Thursday, August 25, 2005

E.L. Doctorow on George W. Bush

E.L. Doctorow, who is one of America's most distinguished writers, has written the most superb piece I have ever seen written about our President. It first appeared in the East Hampton Star back on Sept. 9 and is making the rounds on the Internet and via e-mail. It came to me via Deanna Jo, one of the unsung heroines of the Democratic Party over in Montcalm County. She's like Montcalm County's Linda Mason. This Doctorow piece called "The Unfeeling President" rings so incredibly true because, like any good writer, Doctorow delves into the soul of his character.

By way of some background for those who don't know Doctorow:
Edgar Lawrence Doctorow occupies a central position in the history of American literature. He is generally considered to be among the most talented, ambitious, and admired novelists of the second half of the twentieth century. Doctorow has received the National Book Award, two National Book Critics Circle Awards, the PEN/Faulkner Award, the Edith Wharton Citation for Fiction, the William Dean Howell Medal of the American Academy of Arts and Letters, and the residentially conferred National Humanities Medal.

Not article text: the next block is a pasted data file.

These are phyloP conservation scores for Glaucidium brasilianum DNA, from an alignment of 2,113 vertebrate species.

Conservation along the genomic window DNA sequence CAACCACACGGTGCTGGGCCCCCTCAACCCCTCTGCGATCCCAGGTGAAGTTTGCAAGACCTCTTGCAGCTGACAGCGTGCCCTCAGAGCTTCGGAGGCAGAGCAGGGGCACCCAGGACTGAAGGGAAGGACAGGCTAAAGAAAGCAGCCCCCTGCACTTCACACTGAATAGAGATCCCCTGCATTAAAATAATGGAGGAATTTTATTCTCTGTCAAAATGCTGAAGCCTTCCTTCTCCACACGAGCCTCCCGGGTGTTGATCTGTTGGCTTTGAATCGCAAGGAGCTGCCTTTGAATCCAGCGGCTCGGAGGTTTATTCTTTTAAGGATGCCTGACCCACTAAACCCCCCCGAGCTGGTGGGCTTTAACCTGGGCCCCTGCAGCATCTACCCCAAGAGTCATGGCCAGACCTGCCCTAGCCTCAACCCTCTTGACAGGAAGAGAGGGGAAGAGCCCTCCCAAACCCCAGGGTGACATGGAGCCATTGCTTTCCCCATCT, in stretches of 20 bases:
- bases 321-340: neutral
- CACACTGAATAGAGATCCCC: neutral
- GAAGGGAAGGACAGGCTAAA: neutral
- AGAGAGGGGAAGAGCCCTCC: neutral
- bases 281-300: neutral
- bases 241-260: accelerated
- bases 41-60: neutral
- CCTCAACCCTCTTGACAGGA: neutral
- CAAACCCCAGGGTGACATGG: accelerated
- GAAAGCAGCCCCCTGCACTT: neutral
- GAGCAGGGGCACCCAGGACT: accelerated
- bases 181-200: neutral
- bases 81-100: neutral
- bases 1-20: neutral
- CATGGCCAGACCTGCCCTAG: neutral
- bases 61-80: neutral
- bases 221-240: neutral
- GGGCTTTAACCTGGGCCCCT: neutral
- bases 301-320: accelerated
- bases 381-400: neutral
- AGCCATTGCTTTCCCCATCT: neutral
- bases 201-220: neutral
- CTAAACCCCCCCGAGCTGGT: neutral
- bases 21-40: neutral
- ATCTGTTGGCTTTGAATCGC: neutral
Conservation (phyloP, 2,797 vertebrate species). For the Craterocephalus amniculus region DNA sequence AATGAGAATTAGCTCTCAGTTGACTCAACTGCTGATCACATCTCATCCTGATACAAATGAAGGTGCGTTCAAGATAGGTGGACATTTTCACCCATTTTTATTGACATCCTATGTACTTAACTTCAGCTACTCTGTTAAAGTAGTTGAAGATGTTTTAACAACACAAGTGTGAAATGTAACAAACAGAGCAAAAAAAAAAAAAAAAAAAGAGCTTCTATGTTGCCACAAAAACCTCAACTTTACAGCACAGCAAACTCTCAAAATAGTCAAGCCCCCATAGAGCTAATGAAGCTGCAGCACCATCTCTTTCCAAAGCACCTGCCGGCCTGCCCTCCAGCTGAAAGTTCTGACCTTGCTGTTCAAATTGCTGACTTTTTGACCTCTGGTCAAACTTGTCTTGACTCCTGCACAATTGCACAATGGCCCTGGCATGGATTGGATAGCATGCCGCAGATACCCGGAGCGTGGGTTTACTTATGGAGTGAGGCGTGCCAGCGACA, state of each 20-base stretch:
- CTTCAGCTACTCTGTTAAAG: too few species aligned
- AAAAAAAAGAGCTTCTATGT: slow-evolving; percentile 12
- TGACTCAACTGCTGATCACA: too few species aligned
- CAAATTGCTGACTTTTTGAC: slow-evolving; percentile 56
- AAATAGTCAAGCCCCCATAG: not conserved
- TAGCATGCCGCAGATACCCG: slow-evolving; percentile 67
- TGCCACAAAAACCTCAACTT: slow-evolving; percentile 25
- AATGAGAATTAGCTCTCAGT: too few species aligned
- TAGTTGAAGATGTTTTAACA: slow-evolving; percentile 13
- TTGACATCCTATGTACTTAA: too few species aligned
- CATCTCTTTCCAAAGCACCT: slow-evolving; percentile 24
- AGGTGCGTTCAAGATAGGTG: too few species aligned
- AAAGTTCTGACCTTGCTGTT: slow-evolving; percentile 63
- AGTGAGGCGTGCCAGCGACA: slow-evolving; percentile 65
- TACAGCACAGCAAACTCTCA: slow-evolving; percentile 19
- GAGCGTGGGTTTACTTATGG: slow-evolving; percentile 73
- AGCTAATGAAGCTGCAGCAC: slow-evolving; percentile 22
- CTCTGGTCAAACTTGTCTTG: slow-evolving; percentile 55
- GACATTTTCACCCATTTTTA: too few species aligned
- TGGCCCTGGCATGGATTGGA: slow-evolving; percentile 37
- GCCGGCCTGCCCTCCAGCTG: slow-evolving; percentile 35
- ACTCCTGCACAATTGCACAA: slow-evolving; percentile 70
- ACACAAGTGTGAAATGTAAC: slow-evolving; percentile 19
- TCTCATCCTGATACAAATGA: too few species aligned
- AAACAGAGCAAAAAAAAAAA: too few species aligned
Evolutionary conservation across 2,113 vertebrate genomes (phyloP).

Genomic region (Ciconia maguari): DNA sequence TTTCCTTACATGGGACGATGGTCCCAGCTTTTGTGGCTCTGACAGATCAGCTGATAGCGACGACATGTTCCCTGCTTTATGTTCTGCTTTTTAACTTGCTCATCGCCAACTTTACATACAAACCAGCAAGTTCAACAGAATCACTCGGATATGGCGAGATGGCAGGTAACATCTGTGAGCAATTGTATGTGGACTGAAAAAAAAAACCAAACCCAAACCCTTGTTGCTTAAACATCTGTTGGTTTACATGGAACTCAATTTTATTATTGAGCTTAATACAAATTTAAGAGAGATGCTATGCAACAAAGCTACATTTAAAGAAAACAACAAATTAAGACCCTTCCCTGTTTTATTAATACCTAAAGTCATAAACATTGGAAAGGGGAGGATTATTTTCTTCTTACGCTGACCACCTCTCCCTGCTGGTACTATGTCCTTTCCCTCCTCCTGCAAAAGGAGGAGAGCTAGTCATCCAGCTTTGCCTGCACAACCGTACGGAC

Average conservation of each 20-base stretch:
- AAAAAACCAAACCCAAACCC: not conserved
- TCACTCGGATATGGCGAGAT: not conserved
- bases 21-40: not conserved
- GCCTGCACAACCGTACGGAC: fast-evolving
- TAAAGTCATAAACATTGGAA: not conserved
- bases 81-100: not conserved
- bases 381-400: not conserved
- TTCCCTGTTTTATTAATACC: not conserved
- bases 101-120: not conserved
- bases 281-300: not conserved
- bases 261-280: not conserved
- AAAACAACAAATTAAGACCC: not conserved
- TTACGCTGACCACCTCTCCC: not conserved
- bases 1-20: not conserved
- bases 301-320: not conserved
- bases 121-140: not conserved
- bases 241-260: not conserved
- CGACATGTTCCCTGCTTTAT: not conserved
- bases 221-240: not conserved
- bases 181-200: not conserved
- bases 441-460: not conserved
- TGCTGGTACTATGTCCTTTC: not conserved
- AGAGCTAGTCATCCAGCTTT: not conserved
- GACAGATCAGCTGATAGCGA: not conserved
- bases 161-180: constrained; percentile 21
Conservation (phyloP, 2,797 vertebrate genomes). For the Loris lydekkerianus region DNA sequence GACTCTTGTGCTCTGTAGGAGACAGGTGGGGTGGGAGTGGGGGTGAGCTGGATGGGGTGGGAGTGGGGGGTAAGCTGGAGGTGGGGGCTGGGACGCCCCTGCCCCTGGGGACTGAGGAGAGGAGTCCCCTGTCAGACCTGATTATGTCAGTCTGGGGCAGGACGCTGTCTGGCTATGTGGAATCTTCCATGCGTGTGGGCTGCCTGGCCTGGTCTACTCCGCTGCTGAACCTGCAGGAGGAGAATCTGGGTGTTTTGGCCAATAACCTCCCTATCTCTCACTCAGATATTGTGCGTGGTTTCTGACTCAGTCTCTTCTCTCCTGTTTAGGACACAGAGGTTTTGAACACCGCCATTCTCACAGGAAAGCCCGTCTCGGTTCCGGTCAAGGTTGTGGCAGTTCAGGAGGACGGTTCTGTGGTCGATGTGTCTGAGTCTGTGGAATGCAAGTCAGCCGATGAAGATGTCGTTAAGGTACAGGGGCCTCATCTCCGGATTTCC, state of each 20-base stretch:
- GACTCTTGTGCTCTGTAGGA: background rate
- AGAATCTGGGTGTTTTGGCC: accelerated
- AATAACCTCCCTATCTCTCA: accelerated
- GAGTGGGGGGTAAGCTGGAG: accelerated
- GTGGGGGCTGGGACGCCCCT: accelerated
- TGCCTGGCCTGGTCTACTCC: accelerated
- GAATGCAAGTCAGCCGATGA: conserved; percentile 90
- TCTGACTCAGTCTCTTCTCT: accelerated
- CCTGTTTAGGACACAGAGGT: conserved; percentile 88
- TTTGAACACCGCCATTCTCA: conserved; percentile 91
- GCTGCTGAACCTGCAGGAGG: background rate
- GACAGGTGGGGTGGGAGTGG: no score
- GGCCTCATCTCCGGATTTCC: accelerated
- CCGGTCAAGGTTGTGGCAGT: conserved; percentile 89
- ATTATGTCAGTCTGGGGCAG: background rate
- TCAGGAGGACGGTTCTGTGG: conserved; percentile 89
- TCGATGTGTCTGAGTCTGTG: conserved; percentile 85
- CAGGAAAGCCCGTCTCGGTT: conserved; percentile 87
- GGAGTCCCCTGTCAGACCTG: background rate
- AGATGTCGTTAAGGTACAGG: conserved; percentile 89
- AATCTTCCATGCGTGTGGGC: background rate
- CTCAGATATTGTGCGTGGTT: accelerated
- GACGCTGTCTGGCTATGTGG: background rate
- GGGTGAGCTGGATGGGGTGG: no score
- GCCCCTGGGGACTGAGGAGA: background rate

Doctorow was born in New York City on January 6, 1931. After graduating with honors from Kenyon College in 1952, he did graduate work at Columbia University and served in the U.S. Army. Doctorow was senior editor for New American Library from 1959 to 1964 and then served as editor in chief at Dial Press until 1969. Since then, he has devoted his time to writing and teaching. He holds the Glucksman Chair in American Letters at New York University and over the years has taught at several institutions, including Yale UniversityDrama School, PrincetonUniversity, Sarah Lawrence College, and the University of California, Irvine.

So here is where to go to find this marvelous essay that begins with these words:
I fault this president for not knowing what death is.
And ends in these words:
He cannot mourn but is a figure of such moral vacancy as to make us mourn for ourselves.


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